Sunday, March 25, 2012 2 comments ++[ CLICK TO COMMENT ]++

Sunday Spectacle CLXVII

Rolling 10-Year Stock Market Return
vs
Starting P/E Ratio

(source: "Gazing at the future: why stocks are underperforming," Crestmont Research. Downloaded March 25, 2012)

I think I posted similar, if not the same, charts, a few years ago and I thought it was a good time to revisit.

The above chart plots the rolling 10-year S&P 500 return (annualized), along with the starting P/E ratio at the beginning of the 10-year period. The starting P/E ratio—you can think of the P/E ratio as a proxy for valuation—plays a huge role in determining future returns. After all, if you buy something at a high price, your returns are likely to be lower than if you buy the same thing at a lower price. Typically, a high P/E ratio will compress and you'll post weaker returns.

The long-term stock market return is 10% per year and the average P/E ratio is around 15 (Crestmont has it pegged at 15.5). In the chart above, you'll notice that the 10 year return tends to be low when the P/E ratio is well above the long-term average, and vice versa.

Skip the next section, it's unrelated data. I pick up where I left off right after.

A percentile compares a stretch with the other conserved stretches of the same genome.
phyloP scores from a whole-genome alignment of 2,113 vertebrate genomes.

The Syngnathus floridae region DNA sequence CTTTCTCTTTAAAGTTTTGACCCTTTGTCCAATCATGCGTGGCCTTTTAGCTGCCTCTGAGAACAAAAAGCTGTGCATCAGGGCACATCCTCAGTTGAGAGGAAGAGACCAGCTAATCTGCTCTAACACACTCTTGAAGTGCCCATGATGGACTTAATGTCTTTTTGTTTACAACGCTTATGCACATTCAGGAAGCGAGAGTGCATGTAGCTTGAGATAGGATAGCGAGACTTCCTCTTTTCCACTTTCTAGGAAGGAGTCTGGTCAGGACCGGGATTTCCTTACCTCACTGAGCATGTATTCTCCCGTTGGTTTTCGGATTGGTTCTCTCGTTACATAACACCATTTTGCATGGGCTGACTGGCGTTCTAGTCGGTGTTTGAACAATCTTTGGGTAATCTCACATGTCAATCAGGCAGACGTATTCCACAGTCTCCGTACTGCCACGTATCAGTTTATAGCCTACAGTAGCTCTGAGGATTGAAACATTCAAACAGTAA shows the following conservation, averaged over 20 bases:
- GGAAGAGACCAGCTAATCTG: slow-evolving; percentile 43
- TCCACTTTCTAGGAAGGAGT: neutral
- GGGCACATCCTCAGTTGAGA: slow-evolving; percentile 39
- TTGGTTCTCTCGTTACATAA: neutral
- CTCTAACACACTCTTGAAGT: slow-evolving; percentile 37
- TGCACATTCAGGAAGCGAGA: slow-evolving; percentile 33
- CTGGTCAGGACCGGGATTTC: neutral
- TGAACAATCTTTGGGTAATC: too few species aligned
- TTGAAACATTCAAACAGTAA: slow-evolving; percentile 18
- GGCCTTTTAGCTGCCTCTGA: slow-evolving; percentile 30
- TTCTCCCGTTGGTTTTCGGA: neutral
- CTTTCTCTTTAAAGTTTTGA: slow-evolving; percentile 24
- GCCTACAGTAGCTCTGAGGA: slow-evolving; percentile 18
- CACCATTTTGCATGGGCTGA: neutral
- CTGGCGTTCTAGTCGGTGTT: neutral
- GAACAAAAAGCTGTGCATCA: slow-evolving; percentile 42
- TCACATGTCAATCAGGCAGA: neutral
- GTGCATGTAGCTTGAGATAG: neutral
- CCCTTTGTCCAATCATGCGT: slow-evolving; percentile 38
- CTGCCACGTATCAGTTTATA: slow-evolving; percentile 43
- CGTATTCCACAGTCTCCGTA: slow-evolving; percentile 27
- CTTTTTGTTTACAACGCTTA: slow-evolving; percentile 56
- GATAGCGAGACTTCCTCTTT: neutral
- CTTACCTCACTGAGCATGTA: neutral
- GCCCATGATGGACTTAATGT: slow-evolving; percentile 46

The chart below clearly illustrates how bull markets tend to involve expanding P/E ratios (rising from a low value to high) and bear markets involve P/E compression (from a high value to a smaller one).

Secular Stock Market Cycles & the P/E Ratio

(source: "Secular Stock Markets Explained," Crestmont Research. Downloaded March 25, 2012)

Everyone has their own definition of secular bull and bear markets but Crestmont Research uses the P/E ratio to mark them.

The last decade has been a rough one for US stock market investors largely due to P/E compression. The P/E ratio of the S&P 500 has been falling from a peak set back in 2000, and this has had a strong negative impact on total return.


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2 Response to Sunday Spectacle CLXVII

March 26, 2012 at 5:02 PM

Jeremy Grantham of GMO has the exact same analysis in all of his quarterly reports. Think he uses seven year time frame though?

March 26, 2012 at 9:49 PM

Yep, Grantham uses the starting P/E ratio to illustrate his points but his actual analysis is based on GMO's own estimates. Grantham seems somewhat bullish on stocks whereas the P/E ratio implies a more bearish stance.

John Hussman also has similar results using his own proprietary method.

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